How I Built This with Guy Raz Guy Raz dives into the stories behind some of the world's best known companies. How I Built This weaves a narrative journey about innovators, entrepreneurs and idealists—and the movements they built. Order the How I Built This book at https://www.guyraz.com

How I Built This Plus is a great way to support the show and unlocks a sponsor-free feed. Learn more at plus.npr.org/howibuiltthis
How I built this with Guy Raz
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How I Built This with Guy Raz

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Guy Raz dives into the stories behind some of the world's best known companies. How I Built This weaves a narrative journey about innovators, entrepreneurs and idealists—and the movements they built. Order the How I Built This book at https://www.guyraz.com

How I Built This Plus is a great way to support the show and unlocks a sponsor-free feed. Learn more at plus.npr.org/howibuiltthis

Most Recent Episodes

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Dang Foods: Vincent and Andrew Kitirattragarn

Vincent Kitirattragarn grew up in a Thai-Chinese-American household, which meant eating congee and lemongrass chicken, while also ordering chicken McNuggets with his younger brothers. He dreamed of opening his own Thai restaurant, but an exhausting stint working at one convinced him that his entrepreneurial path would never be in the restaurant industry. Instead Vincent's Asian-inspired snack food brand, Dang Foods, was born in 2011 when a delicious home-cooking experiment led him to start importing coconut chips from Thailand. Vincent's brother Andrew joined a few years later to help grow the brand through a series of snack product successes—and some tasty but colossal flops. Today, the company sells their brightly-packaged coconut chips, rice crackers, and energy bars in over 10,000 stores across the country.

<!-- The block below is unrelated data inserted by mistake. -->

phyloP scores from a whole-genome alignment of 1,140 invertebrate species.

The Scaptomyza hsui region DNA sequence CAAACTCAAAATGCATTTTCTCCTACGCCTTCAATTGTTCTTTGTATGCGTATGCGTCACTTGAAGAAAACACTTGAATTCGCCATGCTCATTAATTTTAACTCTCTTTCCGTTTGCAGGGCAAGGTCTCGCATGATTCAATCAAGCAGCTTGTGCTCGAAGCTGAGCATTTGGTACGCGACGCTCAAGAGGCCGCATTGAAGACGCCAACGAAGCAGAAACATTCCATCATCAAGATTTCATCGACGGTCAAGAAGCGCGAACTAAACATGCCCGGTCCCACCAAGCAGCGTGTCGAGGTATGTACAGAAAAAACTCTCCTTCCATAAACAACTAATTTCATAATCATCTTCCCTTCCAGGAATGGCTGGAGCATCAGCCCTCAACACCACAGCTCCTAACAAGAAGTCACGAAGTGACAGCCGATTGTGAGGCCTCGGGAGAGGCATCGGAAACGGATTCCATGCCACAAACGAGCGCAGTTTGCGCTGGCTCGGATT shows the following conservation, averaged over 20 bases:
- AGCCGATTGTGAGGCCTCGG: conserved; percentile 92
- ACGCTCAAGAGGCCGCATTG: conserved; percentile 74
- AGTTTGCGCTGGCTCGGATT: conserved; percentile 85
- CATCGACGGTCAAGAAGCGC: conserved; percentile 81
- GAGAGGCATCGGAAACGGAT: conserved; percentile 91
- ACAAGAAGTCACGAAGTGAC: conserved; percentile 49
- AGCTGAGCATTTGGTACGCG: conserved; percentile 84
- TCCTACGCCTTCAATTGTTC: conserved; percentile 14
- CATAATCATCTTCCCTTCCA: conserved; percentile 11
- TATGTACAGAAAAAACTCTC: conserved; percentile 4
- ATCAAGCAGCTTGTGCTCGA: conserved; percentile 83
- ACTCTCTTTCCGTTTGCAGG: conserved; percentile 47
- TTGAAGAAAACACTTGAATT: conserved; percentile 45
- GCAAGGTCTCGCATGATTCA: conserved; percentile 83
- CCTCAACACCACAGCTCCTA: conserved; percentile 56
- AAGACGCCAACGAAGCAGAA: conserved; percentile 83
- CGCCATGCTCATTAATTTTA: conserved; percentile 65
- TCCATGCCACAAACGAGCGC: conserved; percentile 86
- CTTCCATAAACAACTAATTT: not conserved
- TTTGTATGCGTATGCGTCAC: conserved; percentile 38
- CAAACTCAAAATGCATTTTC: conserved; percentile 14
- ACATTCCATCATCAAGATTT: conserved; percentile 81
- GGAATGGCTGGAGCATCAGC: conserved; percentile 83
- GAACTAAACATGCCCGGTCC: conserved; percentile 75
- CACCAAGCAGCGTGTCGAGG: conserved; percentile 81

Dang Foods: Vincent and Andrew Kitirattragarn

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Scott Everett for NPR

Discovery Channel and Curiosity Stream: John Hendricks

In the 1980s—the early days of cable television—John Hendricks got stuck on an idea he couldn't shake: to create a channel that would teach people cool things in an entertaining way. In college he had seen hours of documentaries on history, science, and outer space; and he figured if he was interested in them, others would be too. So around the age of 30, he left a comfortable consulting business to begin a delicate juggling act: leasing a satellite, licensing content, and wooing cable distributors, all the while pounding the pavement to finance it all. Today, Discovery reaches more than 400 million homes around the world, and John is still in the content business, having launched Curiosity Stream in 2015.

Discovery Channel and Curiosity Stream: John Hendricks

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Neethi for NPR

M.M.LaFleur: Sarah LaFleur (2020)

When she was working corporate jobs in New York City, Sarah LaFleur hated getting dressed in the morning; the choices in her closet felt overwhelming, many items didn't fit right or wore out too quickly. So in 2011 she launched a line of clothing for working women that would be simple, elegant, and well-tailored. She had no experience in fashion but partnered with a top-line designer, Miyako Nakamura, to create M.M.LaFleur. Today it's a multi-million dollar company with loyal customers from Capitol Hill to Silicon Valley.

M.M.LaFleur: Sarah LaFleur (2020)

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Karina Perez for NPR

Headspace: Andy Puddicombe and Rich Pierson (2019)

Andy Puddicombe is not your typical entrepreneur—in his early twenties, he gave away everything he owned to train as a Buddhist monk. But after ten years, he decided he wanted to bring the benefits of his meditation techniques to more people. While running a meditation clinic in London, Andy met Rich Pierson, who had burned out on his job at a high-powered London ad agency. Together, they founded Headspace in 2010. Over ten years later, Headspace's guided meditation app has users in 190 countries and an annual revenue of over $100 million.

Headspace: Andy Puddicombe and Rich Pierson (2019)